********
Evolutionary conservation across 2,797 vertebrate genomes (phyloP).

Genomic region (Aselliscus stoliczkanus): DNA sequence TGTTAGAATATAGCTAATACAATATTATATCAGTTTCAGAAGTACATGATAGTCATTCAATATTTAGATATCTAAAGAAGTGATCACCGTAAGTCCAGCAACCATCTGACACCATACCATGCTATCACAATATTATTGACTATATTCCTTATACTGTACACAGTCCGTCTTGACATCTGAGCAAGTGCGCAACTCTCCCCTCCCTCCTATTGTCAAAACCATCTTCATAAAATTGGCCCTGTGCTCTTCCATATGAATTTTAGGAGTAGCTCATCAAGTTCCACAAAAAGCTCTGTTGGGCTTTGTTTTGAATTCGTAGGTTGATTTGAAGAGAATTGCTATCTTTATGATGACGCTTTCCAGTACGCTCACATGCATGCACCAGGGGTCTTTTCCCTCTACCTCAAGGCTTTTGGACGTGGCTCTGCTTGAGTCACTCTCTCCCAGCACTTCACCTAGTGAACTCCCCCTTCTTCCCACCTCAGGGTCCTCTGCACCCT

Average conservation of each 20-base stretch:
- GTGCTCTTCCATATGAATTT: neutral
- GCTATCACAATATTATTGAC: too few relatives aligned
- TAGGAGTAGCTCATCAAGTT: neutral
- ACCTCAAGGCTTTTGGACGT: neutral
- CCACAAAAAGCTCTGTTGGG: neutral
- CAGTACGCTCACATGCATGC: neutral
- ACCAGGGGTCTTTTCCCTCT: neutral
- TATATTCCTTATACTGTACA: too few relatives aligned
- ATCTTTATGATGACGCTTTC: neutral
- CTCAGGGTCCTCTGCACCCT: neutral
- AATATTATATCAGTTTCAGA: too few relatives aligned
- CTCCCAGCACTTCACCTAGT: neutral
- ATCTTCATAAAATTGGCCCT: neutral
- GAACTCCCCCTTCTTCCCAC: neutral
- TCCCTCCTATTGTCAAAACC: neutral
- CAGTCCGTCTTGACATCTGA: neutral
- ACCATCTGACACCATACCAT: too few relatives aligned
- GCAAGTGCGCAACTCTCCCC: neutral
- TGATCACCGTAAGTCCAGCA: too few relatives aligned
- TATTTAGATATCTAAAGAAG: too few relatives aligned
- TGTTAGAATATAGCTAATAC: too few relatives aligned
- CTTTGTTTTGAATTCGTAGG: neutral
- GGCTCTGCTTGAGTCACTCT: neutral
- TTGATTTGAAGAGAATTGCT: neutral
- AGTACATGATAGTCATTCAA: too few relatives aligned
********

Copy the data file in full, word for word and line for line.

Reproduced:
Evolutionary conservation across 2,797 vertebrate genomes (phyloP).

Genomic region (Aselliscus stoliczkanus): DNA sequence TGTTAGAATATAGCTAATACAATATTATATCAGTTTCAGAAGTACATGATAGTCATTCAATATTTAGATATCTAAAGAAGTGATCACCGTAAGTCCAGCAACCATCTGACACCATACCATGCTATCACAATATTATTGACTATATTCCTTATACTGTACACAGTCCGTCTTGACATCTGAGCAAGTGCGCAACTCTCCCCTCCCTCCTATTGTCAAAACCATCTTCATAAAATTGGCCCTGTGCTCTTCCATATGAATTTTAGGAGTAGCTCATCAAGTTCCACAAAAAGCTCTGTTGGGCTTTGTTTTGAATTCGTAGGTTGATTTGAAGAGAATTGCTATCTTTATGATGACGCTTTCCAGTACGCTCACATGCATGCACCAGGGGTCTTTTCCCTCTACCTCAAGGCTTTTGGACGTGGCTCTGCTTGAGTCACTCTCTCCCAGCACTTCACCTAGTGAACTCCCCCTTCTTCCCACCTCAGGGTCCTCTGCACCCT

Average conservation of each 20-base stretch:
- GTGCTCTTCCATATGAATTT: neutral
- GCTATCACAATATTATTGAC: too few relatives aligned
- TAGGAGTAGCTCATCAAGTT: neutral
- ACCTCAAGGCTTTTGGACGT: neutral
- CCACAAAAAGCTCTGTTGGG: neutral
- CAGTACGCTCACATGCATGC: neutral
- ACCAGGGGTCTTTTCCCTCT: neutral
- TATATTCCTTATACTGTACA: too few relatives aligned
- ATCTTTATGATGACGCTTTC: neutral
- CTCAGGGTCCTCTGCACCCT: neutral
- AATATTATATCAGTTTCAGA: too few relatives aligned
- CTCCCAGCACTTCACCTAGT: neutral
- ATCTTCATAAAATTGGCCCT: neutral
- GAACTCCCCCTTCTTCCCAC: neutral
- TCCCTCCTATTGTCAAAACC: neutral
- CAGTCCGTCTTGACATCTGA: neutral
- ACCATCTGACACCATACCAT: too few relatives aligned
- GCAAGTGCGCAACTCTCCCC: neutral
- TGATCACCGTAAGTCCAGCA: too few relatives aligned
- TATTTAGATATCTAAAGAAG: too few relatives aligned
- TGTTAGAATATAGCTAATAC: too few relatives aligned
- CTTTGTTTTGAATTCGTAGG: neutral
- GGCTCTGCTTGAGTCACTCT: neutral
- TTGATTTGAAGAGAATTGCT: neutral
- AGTACATGATAGTCATTCAA: too few relatives aligned